Portland puts plan in motion to make up learning time lost to strike, storms

By Natalie Pate (OPB)
March 13, 2024 6:46 p.m.

Oregon’s largest school district will apply for a waiver from the state, make up time for high school seniors and fall out of compliance to keep full recess times for kindergarteners

A blue sky and a brick building with a flag in the background. A group of three students and a single student behind them walk toward the school on the sidewalk.

FILE - Students walk into Roosevelt High School in North Portland on Monday, Nov. 27, 2023. Students had been out of class for weeks as Portland Public Schools teachers remained on strike Nov. 1 through Nov. 26, when a tentative agreement was reached.

Natalie Pate / OPB

A plan is in place to help Portland Public Schools meet state minimums for required instructional hours. Or at least it got close.


Following the teachers strike in November and severe storms in January, Portland students have lost a lot of learning time. Students at opposite ends of their K-12 careers — kindergarteners and high school seniors — have the most instructional time to recover in order to stay in compliance with state minimums.

Oregon, under a rule commonly known as “Division 22,″ requires districts to ensure the majority of students receive between 900 and 990 hours of instruction each year, depending on grade level.

Adding to the complex problem facing PPS, a handful of individual schools were hit harder by the recent storms and are facing greater instruction time deficits, on top of needing long-term facility repairs.

The district took steps back in the fall when the strike ended, such as turning half of winter break into instructional time, to help fill the gap. But after a repeatedly disrupted year, Portland has limited options to make changes this term.

The school board Tuesday decided to move ahead by having the district apply for a waiver from the state, which would effectively reduce instruction time requirements by 14 hours.

The district will also convert some time previously set aside for standardized testing and professional development to get more hours for high school seniors.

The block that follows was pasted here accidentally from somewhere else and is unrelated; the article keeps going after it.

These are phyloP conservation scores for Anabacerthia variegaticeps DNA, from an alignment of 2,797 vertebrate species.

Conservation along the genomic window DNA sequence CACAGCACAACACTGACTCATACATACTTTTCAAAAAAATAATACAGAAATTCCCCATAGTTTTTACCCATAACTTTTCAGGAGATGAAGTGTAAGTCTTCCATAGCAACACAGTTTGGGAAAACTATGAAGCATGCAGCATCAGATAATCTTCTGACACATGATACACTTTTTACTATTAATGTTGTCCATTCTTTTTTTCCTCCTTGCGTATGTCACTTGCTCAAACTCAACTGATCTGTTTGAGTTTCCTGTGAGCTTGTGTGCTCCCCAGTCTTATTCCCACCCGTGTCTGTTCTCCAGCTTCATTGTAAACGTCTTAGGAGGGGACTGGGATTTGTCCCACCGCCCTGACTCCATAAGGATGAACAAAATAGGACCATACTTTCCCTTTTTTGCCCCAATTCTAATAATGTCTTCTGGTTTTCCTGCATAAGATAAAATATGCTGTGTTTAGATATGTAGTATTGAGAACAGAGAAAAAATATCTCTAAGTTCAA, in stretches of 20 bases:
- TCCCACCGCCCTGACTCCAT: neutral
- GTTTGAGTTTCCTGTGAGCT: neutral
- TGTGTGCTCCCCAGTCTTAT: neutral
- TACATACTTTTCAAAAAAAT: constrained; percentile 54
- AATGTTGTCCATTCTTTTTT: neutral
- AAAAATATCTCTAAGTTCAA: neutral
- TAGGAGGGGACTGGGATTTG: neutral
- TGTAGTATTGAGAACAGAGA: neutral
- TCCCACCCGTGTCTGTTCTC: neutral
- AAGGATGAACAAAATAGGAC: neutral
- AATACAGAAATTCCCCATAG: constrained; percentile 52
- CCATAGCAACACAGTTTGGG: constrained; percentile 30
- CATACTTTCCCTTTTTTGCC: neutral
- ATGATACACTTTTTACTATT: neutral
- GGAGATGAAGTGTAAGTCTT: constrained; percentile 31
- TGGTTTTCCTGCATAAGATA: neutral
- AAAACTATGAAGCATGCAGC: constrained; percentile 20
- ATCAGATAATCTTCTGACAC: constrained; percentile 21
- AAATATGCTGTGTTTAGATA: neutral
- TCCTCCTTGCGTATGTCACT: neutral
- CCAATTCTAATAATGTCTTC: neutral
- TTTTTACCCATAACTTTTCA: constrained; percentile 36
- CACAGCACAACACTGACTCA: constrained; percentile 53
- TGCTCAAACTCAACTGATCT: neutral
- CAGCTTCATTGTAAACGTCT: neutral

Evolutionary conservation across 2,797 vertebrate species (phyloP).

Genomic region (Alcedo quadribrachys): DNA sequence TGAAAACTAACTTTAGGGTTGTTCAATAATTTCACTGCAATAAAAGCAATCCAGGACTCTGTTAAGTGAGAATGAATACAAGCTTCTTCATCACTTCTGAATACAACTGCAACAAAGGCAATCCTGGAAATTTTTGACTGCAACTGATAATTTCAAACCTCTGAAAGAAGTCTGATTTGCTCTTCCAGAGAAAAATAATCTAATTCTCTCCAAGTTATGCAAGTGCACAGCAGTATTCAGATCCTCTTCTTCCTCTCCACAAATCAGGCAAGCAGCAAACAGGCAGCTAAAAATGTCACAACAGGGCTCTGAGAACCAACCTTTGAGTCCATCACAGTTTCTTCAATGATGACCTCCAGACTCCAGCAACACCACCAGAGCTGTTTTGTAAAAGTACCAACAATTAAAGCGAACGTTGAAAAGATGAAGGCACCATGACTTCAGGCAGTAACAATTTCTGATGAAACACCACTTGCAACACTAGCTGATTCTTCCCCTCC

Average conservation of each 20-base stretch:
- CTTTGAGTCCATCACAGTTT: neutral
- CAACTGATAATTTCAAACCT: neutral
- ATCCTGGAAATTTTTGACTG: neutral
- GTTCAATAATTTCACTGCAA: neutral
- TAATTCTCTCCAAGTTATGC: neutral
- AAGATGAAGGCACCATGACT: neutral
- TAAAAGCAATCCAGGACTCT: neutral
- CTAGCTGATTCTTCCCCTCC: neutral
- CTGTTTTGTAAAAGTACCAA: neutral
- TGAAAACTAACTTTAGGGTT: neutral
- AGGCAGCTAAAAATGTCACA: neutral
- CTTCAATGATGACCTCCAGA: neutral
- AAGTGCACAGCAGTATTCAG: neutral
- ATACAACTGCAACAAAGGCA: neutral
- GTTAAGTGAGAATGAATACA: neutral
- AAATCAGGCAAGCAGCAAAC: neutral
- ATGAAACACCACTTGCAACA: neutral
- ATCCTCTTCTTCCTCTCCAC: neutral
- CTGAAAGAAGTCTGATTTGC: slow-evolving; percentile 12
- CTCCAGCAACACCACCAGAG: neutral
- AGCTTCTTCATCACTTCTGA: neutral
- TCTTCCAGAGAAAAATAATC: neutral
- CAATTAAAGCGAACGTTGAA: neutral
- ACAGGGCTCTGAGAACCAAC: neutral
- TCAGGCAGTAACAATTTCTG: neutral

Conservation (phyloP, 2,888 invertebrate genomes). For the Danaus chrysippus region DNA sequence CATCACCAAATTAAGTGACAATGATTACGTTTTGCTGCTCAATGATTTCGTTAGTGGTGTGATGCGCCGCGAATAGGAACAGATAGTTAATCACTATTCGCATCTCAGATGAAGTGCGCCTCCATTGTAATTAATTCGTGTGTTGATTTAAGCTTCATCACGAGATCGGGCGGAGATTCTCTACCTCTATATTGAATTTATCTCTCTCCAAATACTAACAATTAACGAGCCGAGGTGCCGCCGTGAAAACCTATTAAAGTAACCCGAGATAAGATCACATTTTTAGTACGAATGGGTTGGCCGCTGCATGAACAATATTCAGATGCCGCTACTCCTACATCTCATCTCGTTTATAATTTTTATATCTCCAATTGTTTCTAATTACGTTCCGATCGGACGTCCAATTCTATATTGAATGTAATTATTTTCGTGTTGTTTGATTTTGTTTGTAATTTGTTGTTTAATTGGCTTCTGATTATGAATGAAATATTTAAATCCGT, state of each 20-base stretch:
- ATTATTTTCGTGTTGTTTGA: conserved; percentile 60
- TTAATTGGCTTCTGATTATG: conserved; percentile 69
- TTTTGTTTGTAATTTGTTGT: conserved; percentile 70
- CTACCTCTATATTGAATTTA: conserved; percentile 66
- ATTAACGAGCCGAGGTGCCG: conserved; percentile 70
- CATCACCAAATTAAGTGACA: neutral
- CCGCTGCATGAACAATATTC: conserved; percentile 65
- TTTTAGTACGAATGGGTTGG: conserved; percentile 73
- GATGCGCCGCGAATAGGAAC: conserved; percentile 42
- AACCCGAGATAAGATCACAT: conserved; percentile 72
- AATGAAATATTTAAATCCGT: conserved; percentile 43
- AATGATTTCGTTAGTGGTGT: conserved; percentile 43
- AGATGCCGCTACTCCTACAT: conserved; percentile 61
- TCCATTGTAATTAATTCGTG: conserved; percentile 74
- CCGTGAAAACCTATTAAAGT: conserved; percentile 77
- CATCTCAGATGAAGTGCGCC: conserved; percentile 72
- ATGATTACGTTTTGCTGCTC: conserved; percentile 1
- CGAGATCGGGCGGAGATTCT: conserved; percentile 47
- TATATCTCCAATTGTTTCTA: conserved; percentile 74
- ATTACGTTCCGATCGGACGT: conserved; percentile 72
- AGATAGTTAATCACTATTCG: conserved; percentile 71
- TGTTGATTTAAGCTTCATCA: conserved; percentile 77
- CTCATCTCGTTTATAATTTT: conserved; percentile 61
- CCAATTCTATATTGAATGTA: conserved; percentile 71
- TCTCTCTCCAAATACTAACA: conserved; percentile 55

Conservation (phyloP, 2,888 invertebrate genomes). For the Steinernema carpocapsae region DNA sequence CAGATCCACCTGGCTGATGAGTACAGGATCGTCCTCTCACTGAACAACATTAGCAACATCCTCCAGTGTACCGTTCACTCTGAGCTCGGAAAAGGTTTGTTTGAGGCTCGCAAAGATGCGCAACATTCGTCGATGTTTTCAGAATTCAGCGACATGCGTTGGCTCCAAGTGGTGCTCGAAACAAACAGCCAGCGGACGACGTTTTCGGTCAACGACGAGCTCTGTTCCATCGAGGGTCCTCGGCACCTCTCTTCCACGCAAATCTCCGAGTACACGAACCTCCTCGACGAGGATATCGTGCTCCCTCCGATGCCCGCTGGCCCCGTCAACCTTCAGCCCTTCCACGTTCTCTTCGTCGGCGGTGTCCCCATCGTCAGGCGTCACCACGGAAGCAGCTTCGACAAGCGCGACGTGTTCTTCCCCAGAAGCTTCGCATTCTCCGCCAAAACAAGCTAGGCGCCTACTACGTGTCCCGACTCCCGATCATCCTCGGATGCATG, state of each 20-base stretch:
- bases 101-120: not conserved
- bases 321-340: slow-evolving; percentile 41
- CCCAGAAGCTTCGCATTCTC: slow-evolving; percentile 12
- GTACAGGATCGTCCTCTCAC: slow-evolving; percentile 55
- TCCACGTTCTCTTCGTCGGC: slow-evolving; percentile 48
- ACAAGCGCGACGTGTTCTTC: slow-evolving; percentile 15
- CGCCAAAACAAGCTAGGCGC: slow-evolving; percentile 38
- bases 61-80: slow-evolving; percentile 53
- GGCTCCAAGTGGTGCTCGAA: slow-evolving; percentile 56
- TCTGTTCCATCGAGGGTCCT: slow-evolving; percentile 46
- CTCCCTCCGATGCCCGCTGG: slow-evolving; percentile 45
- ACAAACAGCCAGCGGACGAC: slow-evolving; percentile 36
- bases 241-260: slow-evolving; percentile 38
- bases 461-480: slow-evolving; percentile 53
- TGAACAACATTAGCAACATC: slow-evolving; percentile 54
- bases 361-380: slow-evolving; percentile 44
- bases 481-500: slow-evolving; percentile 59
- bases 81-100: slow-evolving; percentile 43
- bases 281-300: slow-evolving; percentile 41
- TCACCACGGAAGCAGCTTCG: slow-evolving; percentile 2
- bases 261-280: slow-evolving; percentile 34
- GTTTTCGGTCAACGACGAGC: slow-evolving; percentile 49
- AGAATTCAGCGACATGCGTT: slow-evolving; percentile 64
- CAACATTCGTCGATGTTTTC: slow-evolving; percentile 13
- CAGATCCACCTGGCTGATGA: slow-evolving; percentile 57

The board considered taking away some recess time in April for kindergarteners but ultimately decided to keep outdoor play time for the district’s youngest students.

However, that means PPS will be out of compliance for that grade level.

Board member Andrew Scott emphasized that play is essential to students’ overall learning, especially for the younger students.

During the board discussion Tuesday, Scott said: “I actually would be in favor of us just straight-up violating the Division 22 guidelines this year and saying, ‘You know what, it is more important for our kindergarteners to get the additional 15 minutes of recess than to meet those minimum standards the state sets.’”

District leaders will have to explain to the state how they will avoid this issue in the future, or request a specific exemption for the kindergarteners.

FILE - A student takes notes during class at Grant High School in Portland, Ore., Oct. 3, 2023. The school district has a plan to make up for instruction time lost to the teachers strike and winter storms.

FILE - A student takes notes during class at Grant High School in Portland, Ore., Oct. 3, 2023. The school district has a plan to make up for instruction time lost to the teachers strike and winter storms.

Kristyna Wentz-Graff / OPB

Board member Julia Brim-Edwards supported the amendment to keep recess time for kindergarteners. However, she was the sole vote against the overall plan, saying she doesn’t support seeking a waiver and allowing the district to get away with less instructional time.

She stressed the impact of lost learning time on students during the pandemic and the strike, and argued Oregon isn’t keeping up with other states when it comes to instructional time requirements.

“Oregon already has one of the shortest ... school years in the country,” Brim-Edwards told the board. “And so, when we are moving the hours around, so that we meet the bare minimum, it’s not what our students need in order to catch up from COVID or just be on pace to be able to perform at class level.”

The Salem-Keizer school board Tuesday night also approved a district request to apply for the state’s 14-hour waiver.